WASHINGTON (Reuters) - The U.S. Justice Department proposed on Wednesday that Congress take up legislation to curb protections big tech platforms like Alphabet’s Google and Facebook have had for decades, a senior official said, following through on President Donald Trump’s bid to crack down on tech giants.
The goal of the proposal, which is being finalized, is to push tech companies to address criminal content on their platforms such as child exploitation, terrorism or cyber stalking, and boost transparency for users when the outlets take down lawful material, the Justice Department official said, speaking on condition of anonymity.
For the proposal to become law, U.S. lawmakers would need to submit an approve a bill.
“These reforms are targeted at platforms to make certain they are appropriately addressing illegal and exploitive content while continuing to preserve a vibrant, open and competitive internet,” Attorney General William Barr said in a statement.
The president, who has battled Twitter and other tech companies over alleged censorship of conservative voices on social media platforms, said in late May he would propose legislation to potentially scrap or weaken the law shielding internet companies, in an extraordinary attempt to regulate outlets where he has been criticized.
Trump said he sought to “remove or change” Section 230 of the 1996 Communications Decency Act, which generally exempts platforms from responsibility for what their users post and allows them to moderate the content of their sites as they wish.
The Justice Department proposal would seek to push platforms to “address” illicit content online, such as material that violates federal criminal law, the department said. It would also seek to require the companies to be upfront about content moderation decisions and prevent the big online platforms from invoking Section 230 in antitrust cases.
Facebook policy chief Nick Clegg told reporters that Section 230 enables the company to remove hate speech and that big changes would, “in the end, mean less speech of all kinds appearing online.”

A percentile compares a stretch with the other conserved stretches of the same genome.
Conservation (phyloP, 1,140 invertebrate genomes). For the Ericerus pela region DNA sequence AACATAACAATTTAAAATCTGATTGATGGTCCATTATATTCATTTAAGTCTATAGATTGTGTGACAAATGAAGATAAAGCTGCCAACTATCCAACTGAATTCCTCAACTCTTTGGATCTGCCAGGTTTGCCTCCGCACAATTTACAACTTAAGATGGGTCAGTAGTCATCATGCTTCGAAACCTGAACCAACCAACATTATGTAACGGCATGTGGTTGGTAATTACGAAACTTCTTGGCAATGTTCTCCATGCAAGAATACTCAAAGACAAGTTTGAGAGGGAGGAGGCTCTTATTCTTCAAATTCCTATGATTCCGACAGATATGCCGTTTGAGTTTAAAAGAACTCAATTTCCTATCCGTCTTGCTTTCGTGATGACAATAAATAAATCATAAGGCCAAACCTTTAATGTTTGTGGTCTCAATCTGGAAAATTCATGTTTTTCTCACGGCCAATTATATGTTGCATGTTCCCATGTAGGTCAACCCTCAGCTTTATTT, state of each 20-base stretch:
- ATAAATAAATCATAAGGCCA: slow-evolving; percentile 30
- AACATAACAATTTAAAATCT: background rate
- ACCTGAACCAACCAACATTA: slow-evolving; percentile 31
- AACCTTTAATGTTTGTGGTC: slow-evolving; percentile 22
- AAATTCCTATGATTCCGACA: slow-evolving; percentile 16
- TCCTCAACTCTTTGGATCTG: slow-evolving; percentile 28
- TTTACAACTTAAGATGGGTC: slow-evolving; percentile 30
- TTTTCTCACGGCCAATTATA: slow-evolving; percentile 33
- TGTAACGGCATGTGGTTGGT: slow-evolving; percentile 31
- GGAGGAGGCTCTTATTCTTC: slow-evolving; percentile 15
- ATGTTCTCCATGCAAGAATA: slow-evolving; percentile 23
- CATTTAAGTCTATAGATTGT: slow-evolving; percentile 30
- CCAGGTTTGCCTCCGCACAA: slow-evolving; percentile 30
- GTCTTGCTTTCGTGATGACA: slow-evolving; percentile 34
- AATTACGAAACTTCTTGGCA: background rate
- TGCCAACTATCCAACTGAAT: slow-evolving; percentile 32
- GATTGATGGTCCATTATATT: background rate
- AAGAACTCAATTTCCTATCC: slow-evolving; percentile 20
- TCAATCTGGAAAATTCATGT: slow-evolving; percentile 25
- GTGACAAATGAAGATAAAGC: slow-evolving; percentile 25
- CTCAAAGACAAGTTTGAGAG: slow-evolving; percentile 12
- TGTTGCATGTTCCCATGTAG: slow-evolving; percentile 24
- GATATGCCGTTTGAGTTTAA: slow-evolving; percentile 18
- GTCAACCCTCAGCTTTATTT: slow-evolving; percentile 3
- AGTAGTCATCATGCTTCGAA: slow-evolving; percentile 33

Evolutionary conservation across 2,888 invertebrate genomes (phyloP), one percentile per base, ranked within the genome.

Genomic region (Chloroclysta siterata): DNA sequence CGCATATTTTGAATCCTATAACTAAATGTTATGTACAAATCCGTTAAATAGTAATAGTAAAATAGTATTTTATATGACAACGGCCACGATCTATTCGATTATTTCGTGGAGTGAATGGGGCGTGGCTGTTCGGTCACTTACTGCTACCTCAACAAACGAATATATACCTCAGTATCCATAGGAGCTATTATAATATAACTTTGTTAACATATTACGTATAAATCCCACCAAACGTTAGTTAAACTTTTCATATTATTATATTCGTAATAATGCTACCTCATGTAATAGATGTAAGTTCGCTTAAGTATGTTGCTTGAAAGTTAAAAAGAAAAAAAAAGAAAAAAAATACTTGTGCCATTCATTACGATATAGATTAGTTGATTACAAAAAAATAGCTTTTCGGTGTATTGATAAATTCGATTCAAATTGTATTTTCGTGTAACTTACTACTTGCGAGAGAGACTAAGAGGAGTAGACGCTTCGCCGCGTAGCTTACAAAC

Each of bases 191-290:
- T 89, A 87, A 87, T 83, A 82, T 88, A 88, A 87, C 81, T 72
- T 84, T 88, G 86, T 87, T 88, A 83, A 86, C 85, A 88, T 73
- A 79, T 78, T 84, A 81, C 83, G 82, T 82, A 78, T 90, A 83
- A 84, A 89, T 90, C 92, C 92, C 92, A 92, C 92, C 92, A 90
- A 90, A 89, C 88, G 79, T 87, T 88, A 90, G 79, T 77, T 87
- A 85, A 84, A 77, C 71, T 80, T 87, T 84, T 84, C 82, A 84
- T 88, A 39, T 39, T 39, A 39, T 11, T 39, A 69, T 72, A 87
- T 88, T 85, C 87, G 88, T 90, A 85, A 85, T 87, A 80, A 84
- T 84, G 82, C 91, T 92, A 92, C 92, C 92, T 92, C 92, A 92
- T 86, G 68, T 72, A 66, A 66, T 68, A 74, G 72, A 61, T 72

The White House, for its part, welcomed news of the Justice Department proposal. “The president expressly called on DOJ to develop such model legislation in the Executive Order signed recently, and yes, President Trump is pleased to see the department following through,” said White House spokesman Judd Deere.
Trump has attacked Twitter for tagging his tweets about unsubstantiated claims of fraud about mail-in voting with a warning prompting readers to fact-check the posts.
Google and Twitter did not comment.
Carl Szabo, general counsel of NetChoice, a trade association which counts Google and Facebook among its members, said the proposal would create so many obstacles to removing content that the U.S. House of Representatives would not consider it.
Also on Wednesday, Senator Josh Hawley joined with three other Republicans to introduce a bill that would allow people to sue tech companies if they feel that their speech was censored.
In a letter to Google CEO Sundar Pichai, Hawley referenced a dispute with the conservative website The Federalist, saying that Google’s threat to demonetize the site because of comments made about Black Lives Matter protests was “profoundly disingenuous.” Hawley said Google sought to hold The Federalist responsible for its readers’ comments even though Google’s YouTube is not held responsible for comments because of Section 230.
“In short, Google demands minimum oversight for itself, but maximum power over those who use its platform,” Hawley wrote.
Reporting by Diane Bartz and Alexandra Alper; Additional reporting by Katie Paul; Editing by Jonathan Oatis, Andrea Ricci and Leslie Adler
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